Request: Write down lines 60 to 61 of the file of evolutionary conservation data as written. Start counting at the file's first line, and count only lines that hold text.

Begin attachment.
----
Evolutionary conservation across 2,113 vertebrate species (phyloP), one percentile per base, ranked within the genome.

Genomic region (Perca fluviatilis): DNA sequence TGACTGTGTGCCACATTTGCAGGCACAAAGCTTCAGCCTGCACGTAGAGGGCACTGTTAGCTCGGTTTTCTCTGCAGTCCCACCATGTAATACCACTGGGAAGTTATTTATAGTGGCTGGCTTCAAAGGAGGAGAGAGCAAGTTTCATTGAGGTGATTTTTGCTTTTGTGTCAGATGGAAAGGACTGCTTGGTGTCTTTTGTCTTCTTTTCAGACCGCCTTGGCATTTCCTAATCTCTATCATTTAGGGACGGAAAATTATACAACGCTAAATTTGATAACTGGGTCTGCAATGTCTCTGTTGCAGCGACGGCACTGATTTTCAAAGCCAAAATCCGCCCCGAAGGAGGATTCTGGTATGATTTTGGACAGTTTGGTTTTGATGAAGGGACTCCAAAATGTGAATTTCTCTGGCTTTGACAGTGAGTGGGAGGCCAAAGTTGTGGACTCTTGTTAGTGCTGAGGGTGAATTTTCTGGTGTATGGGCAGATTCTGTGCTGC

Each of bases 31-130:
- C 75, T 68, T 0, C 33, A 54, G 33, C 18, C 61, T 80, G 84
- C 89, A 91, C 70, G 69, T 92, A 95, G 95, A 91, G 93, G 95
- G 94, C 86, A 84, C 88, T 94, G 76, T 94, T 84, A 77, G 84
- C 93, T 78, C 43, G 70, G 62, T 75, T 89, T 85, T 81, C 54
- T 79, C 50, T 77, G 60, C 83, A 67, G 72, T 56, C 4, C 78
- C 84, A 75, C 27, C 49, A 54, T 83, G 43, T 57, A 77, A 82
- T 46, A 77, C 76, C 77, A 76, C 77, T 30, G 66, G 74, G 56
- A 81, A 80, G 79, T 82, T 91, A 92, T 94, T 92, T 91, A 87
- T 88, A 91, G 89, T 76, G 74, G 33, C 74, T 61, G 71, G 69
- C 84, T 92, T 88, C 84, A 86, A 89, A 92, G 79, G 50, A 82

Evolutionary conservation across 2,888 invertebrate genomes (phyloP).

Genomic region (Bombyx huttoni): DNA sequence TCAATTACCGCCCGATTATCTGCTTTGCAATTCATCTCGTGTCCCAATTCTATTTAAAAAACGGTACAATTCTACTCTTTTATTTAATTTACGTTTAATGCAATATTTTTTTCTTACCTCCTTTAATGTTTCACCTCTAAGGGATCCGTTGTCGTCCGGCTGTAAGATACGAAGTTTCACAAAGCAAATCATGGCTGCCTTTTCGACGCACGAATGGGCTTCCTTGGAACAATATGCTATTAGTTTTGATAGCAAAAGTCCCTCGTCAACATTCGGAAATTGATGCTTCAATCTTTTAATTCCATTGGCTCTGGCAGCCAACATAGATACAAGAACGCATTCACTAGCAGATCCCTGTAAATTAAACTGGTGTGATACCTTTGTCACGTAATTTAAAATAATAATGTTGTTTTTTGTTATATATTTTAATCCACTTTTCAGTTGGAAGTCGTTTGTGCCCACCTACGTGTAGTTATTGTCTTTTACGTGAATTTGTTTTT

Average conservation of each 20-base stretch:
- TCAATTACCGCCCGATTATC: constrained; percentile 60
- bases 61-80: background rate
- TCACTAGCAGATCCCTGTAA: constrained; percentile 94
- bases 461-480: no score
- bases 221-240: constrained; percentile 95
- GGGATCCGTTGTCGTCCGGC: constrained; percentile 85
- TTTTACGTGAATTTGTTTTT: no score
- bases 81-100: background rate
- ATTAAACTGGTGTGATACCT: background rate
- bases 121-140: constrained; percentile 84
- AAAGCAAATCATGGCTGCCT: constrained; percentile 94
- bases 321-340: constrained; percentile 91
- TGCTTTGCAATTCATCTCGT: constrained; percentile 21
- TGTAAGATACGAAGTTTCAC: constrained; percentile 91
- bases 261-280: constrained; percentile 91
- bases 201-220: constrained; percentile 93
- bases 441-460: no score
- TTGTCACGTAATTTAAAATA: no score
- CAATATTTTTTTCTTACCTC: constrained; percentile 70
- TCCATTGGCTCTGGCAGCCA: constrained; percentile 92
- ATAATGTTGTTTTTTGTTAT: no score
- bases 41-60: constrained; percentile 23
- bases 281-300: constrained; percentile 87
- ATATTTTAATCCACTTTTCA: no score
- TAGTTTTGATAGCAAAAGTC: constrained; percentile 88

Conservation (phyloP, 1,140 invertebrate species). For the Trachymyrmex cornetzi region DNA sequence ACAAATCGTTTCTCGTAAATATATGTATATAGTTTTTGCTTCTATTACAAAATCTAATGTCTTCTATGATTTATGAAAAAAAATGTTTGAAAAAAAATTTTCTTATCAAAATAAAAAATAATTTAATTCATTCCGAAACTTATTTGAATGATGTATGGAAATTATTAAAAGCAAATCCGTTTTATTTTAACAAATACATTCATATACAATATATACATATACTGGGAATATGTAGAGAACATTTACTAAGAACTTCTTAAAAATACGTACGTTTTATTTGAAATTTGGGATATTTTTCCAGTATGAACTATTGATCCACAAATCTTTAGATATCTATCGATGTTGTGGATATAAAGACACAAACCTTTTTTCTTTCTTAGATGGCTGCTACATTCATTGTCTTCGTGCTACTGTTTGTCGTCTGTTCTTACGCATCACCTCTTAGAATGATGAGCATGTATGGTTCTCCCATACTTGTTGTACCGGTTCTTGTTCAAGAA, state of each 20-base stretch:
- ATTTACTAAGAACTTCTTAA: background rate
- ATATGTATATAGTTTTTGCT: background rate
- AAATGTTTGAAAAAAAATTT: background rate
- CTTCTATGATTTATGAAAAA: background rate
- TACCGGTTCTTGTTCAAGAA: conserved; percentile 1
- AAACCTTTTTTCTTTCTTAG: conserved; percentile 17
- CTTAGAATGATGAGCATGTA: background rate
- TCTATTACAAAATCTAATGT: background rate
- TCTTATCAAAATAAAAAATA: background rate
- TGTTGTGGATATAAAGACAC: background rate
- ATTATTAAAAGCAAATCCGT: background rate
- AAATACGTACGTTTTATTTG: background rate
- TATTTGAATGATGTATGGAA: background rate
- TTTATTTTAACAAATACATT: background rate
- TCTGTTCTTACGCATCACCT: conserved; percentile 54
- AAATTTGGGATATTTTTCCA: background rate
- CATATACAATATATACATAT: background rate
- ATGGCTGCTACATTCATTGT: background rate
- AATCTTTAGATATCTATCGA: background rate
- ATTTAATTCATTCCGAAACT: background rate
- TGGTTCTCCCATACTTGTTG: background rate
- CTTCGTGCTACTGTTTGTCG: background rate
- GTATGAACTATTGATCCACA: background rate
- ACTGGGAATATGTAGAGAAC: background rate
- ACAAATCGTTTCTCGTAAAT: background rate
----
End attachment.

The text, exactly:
- ATGGCTGCTACATTCATTGT: background rate
- AATCTTTAGATATCTATCGA: background rate